Pulmonary hypertension is high blood pressure of the pulmonary arteries, which supply blood to the lungs. The high blood pressure occurs due to narrowed or blocked pulmonary arteries. Since these are narrowed or blocked, blood flows harder through the lungs.
Pulmonary hypertension becomes progressively worse and can be fatal.
The symptoms of pulmonary hypertension are:
- Shortness of breath
- Chest pain
- Swelling in the legs
The causes of pulmonary hypertension are the changes to the pulmonary arteries. The walls of these arteries can become stiff and thickened, or these arteries can be blocked by a clot. These changes to the pulmonary arteries can be cause by several factors: unknown reasons, another disease (emphysema, embolism, lupus, chronic liver disease, pulmonary fibrosis, left heart failure, etc.) or congenital heart defect.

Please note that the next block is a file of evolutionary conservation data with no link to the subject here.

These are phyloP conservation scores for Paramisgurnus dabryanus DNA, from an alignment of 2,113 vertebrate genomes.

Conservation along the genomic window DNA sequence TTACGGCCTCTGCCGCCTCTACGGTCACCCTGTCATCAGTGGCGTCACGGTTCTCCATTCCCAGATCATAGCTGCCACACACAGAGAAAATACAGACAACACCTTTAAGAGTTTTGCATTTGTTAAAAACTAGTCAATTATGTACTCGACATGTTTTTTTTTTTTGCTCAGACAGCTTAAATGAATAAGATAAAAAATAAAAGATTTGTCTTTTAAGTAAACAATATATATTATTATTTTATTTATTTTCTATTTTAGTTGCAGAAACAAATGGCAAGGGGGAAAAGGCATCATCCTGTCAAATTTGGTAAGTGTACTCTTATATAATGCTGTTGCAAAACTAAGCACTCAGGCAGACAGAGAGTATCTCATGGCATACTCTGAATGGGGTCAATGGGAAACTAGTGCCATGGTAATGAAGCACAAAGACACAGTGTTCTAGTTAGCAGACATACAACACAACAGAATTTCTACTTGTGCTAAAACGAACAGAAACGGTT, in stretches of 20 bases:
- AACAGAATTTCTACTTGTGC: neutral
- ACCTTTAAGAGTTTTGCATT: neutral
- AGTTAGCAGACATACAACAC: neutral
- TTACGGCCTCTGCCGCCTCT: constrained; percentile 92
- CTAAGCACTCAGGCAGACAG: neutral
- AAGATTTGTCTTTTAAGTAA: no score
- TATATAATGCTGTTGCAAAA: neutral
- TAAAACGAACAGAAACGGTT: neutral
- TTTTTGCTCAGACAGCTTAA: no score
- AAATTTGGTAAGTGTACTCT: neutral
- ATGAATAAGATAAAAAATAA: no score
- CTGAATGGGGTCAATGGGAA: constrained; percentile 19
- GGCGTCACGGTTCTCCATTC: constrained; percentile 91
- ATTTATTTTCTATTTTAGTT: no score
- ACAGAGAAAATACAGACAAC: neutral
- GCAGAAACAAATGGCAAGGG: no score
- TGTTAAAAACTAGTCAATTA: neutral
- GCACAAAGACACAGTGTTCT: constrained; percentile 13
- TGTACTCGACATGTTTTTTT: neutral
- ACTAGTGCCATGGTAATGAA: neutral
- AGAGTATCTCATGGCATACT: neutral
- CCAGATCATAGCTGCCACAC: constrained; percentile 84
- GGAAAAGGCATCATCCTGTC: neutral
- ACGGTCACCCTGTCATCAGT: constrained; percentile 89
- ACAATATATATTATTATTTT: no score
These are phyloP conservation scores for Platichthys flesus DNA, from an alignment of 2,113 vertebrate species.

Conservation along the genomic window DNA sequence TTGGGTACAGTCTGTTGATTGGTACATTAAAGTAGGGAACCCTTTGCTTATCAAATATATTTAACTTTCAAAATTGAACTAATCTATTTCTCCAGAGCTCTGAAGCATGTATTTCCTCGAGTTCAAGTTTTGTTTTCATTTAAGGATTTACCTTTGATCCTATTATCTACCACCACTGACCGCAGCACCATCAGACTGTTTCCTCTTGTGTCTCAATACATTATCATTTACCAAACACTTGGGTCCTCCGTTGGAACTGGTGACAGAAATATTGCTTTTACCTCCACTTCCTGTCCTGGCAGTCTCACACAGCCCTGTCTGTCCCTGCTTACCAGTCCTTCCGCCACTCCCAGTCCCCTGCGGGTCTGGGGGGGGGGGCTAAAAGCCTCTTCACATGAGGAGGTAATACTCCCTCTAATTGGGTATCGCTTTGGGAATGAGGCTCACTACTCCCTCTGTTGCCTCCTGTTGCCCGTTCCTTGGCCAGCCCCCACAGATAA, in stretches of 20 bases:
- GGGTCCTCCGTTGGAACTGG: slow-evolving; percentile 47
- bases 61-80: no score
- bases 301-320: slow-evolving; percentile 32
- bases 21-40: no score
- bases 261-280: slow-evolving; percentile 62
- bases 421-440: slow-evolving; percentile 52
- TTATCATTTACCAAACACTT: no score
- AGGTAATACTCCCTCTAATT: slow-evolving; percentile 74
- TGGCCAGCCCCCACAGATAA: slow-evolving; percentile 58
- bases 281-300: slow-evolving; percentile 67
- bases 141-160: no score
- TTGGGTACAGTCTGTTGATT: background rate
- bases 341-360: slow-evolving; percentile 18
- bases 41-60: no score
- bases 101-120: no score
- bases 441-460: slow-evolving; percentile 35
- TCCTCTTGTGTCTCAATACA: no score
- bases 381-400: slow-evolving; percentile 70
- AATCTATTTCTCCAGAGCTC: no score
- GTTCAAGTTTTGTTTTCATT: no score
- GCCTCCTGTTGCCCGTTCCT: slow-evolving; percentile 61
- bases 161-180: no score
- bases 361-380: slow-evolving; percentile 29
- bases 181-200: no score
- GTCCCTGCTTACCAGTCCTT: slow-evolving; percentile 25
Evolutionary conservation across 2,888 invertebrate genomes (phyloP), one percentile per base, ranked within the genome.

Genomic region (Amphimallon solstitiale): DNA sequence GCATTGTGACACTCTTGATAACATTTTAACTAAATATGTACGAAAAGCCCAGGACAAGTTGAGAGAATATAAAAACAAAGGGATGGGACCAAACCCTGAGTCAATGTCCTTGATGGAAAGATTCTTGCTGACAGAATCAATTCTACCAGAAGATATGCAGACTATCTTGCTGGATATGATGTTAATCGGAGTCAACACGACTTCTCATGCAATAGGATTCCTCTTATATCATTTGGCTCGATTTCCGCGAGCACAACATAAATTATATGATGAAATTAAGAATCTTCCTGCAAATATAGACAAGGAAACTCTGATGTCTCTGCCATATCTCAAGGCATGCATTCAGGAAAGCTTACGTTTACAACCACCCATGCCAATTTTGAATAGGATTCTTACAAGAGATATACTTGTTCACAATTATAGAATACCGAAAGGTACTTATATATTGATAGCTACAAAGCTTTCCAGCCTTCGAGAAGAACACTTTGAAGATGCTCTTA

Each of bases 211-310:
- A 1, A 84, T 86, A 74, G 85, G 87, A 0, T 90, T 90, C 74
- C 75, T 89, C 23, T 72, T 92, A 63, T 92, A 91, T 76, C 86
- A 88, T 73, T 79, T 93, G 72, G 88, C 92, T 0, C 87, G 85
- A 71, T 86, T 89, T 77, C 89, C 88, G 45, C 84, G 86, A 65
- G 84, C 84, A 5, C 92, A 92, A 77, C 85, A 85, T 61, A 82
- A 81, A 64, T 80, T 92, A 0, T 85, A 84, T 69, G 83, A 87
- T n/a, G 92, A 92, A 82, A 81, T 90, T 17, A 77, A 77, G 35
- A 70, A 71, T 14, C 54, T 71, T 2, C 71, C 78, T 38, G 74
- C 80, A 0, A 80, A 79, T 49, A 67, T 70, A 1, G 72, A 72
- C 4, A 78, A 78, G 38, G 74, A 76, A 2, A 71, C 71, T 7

The risk factors for pulmonary hypertension are:
- age – young people develop pulmonary hypertension of unknown cause, while older develop it due to another disease
- family history
- gene mutation that causes pulmonary hypertension
Pulmonary hypertension can lead to serious complications:
- Bleeding in the lungs and coughing up blood; this could be fatal
- Right-sided heart failure can occur because it has to pump harder to supply sufficient blood to the lungs, whose arteries are narrowed or blocked. The harder it pumps, the weaker it becomes.
- Blood clots – pulmonary hypertension facilitates development of more clots in the small arteries in your lungs; if they are already narrowed or blocked, the condition gets worse
- Arrhythmia, which can lead to palpitations, dizziness or fainting and can be fatal.